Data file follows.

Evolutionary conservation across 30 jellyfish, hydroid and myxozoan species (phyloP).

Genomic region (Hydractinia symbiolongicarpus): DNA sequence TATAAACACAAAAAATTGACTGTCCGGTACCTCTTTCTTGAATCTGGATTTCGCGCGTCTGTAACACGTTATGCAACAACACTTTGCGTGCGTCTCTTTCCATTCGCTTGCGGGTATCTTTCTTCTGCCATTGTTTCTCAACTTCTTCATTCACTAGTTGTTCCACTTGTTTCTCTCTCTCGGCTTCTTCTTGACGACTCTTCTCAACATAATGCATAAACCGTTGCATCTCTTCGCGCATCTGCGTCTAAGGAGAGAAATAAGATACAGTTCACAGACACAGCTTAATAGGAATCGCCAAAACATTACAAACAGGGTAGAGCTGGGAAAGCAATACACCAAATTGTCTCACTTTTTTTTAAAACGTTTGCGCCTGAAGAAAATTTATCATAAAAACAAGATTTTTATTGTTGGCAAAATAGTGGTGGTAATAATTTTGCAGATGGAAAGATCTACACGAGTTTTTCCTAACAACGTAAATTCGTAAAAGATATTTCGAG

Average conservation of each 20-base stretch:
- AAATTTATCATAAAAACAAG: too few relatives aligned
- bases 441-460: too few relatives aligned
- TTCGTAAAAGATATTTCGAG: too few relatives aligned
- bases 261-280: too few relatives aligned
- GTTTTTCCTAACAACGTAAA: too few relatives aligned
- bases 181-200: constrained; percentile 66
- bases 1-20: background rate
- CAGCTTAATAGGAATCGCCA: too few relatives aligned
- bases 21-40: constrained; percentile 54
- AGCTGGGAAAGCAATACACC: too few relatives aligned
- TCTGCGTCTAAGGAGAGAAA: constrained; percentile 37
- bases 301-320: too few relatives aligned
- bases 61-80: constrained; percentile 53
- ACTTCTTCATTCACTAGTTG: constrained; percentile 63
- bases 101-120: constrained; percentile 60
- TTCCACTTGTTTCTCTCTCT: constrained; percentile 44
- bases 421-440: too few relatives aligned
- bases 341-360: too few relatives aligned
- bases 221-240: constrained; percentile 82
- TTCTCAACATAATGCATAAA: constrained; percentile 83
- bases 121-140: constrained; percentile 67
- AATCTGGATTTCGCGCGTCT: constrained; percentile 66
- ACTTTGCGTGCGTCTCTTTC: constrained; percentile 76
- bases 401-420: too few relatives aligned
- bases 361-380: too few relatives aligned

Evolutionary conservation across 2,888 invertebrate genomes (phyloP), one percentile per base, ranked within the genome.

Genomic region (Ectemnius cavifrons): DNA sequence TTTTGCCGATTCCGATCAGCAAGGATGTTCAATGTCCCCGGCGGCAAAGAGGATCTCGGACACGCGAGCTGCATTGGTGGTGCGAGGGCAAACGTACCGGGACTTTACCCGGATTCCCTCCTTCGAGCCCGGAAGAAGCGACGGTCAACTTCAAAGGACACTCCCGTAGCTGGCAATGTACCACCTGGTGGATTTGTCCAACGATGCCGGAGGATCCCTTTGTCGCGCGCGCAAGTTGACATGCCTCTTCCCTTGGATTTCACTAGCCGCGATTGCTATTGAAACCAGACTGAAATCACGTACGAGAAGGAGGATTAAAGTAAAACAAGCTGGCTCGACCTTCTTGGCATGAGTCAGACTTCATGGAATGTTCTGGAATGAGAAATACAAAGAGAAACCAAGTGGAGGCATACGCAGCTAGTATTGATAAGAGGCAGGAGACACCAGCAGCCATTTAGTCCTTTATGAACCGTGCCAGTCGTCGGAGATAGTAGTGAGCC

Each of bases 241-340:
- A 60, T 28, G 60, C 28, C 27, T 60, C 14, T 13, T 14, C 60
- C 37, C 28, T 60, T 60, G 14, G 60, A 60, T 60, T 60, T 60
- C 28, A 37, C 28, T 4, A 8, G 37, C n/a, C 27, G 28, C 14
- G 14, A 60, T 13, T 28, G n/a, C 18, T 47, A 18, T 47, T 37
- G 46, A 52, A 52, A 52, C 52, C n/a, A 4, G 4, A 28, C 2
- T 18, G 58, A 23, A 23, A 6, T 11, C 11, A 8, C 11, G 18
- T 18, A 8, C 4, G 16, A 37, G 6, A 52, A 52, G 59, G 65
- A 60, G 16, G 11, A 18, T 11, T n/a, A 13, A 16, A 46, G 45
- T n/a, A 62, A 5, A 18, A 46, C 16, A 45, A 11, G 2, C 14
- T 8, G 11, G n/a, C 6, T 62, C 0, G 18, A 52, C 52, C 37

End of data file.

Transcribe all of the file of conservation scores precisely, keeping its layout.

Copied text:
Evolutionary conservation across 30 jellyfish, hydroid and myxozoan species (phyloP).

Genomic region (Hydractinia symbiolongicarpus): DNA sequence TATAAACACAAAAAATTGACTGTCCGGTACCTCTTTCTTGAATCTGGATTTCGCGCGTCTGTAACACGTTATGCAACAACACTTTGCGTGCGTCTCTTTCCATTCGCTTGCGGGTATCTTTCTTCTGCCATTGTTTCTCAACTTCTTCATTCACTAGTTGTTCCACTTGTTTCTCTCTCTCGGCTTCTTCTTGACGACTCTTCTCAACATAATGCATAAACCGTTGCATCTCTTCGCGCATCTGCGTCTAAGGAGAGAAATAAGATACAGTTCACAGACACAGCTTAATAGGAATCGCCAAAACATTACAAACAGGGTAGAGCTGGGAAAGCAATACACCAAATTGTCTCACTTTTTTTTAAAACGTTTGCGCCTGAAGAAAATTTATCATAAAAACAAGATTTTTATTGTTGGCAAAATAGTGGTGGTAATAATTTTGCAGATGGAAAGATCTACACGAGTTTTTCCTAACAACGTAAATTCGTAAAAGATATTTCGAG

Average conservation of each 20-base stretch:
- AAATTTATCATAAAAACAAG: too few relatives aligned
- bases 441-460: too few relatives aligned
- TTCGTAAAAGATATTTCGAG: too few relatives aligned
- bases 261-280: too few relatives aligned
- GTTTTTCCTAACAACGTAAA: too few relatives aligned
- bases 181-200: constrained; percentile 66
- bases 1-20: background rate
- CAGCTTAATAGGAATCGCCA: too few relatives aligned
- bases 21-40: constrained; percentile 54
- AGCTGGGAAAGCAATACACC: too few relatives aligned
- TCTGCGTCTAAGGAGAGAAA: constrained; percentile 37
- bases 301-320: too few relatives aligned
- bases 61-80: constrained; percentile 53
- ACTTCTTCATTCACTAGTTG: constrained; percentile 63
- bases 101-120: constrained; percentile 60
- TTCCACTTGTTTCTCTCTCT: constrained; percentile 44
- bases 421-440: too few relatives aligned
- bases 341-360: too few relatives aligned
- bases 221-240: constrained; percentile 82
- TTCTCAACATAATGCATAAA: constrained; percentile 83
- bases 121-140: constrained; percentile 67
- AATCTGGATTTCGCGCGTCT: constrained; percentile 66
- ACTTTGCGTGCGTCTCTTTC: constrained; percentile 76
- bases 401-420: too few relatives aligned
- bases 361-380: too few relatives aligned

Evolutionary conservation across 2,888 invertebrate genomes (phyloP), one percentile per base, ranked within the genome.

Genomic region (Ectemnius cavifrons): DNA sequence TTTTGCCGATTCCGATCAGCAAGGATGTTCAATGTCCCCGGCGGCAAAGAGGATCTCGGACACGCGAGCTGCATTGGTGGTGCGAGGGCAAACGTACCGGGACTTTACCCGGATTCCCTCCTTCGAGCCCGGAAGAAGCGACGGTCAACTTCAAAGGACACTCCCGTAGCTGGCAATGTACCACCTGGTGGATTTGTCCAACGATGCCGGAGGATCCCTTTGTCGCGCGCGCAAGTTGACATGCCTCTTCCCTTGGATTTCACTAGCCGCGATTGCTATTGAAACCAGACTGAAATCACGTACGAGAAGGAGGATTAAAGTAAAACAAGCTGGCTCGACCTTCTTGGCATGAGTCAGACTTCATGGAATGTTCTGGAATGAGAAATACAAAGAGAAACCAAGTGGAGGCATACGCAGCTAGTATTGATAAGAGGCAGGAGACACCAGCAGCCATTTAGTCCTTTATGAACCGTGCCAGTCGTCGGAGATAGTAGTGAGCC

Each of bases 241-340:
- A 60, T 28, G 60, C 28, C 27, T 60, C 14, T 13, T 14, C 60
- C 37, C 28, T 60, T 60, G 14, G 60, A 60, T 60, T 60, T 60
- C 28, A 37, C 28, T 4, A 8, G 37, C n/a, C 27, G 28, C 14
- G 14, A 60, T 13, T 28, G n/a, C 18, T 47, A 18, T 47, T 37
- G 46, A 52, A 52, A 52, C 52, C n/a, A 4, G 4, A 28, C 2
- T 18, G 58, A 23, A 23, A 6, T 11, C 11, A 8, C 11, G 18
- T 18, A 8, C 4, G 16, A 37, G 6, A 52, A 52, G 59, G 65
- A 60, G 16, G 11, A 18, T 11, T n/a, A 13, A 16, A 46, G 45
- T n/a, A 62, A 5, A 18, A 46, C 16, A 45, A 11, G 2, C 14
- T 8, G 11, G n/a, C 6, T 62, C 0, G 18, A 52, C 52, C 37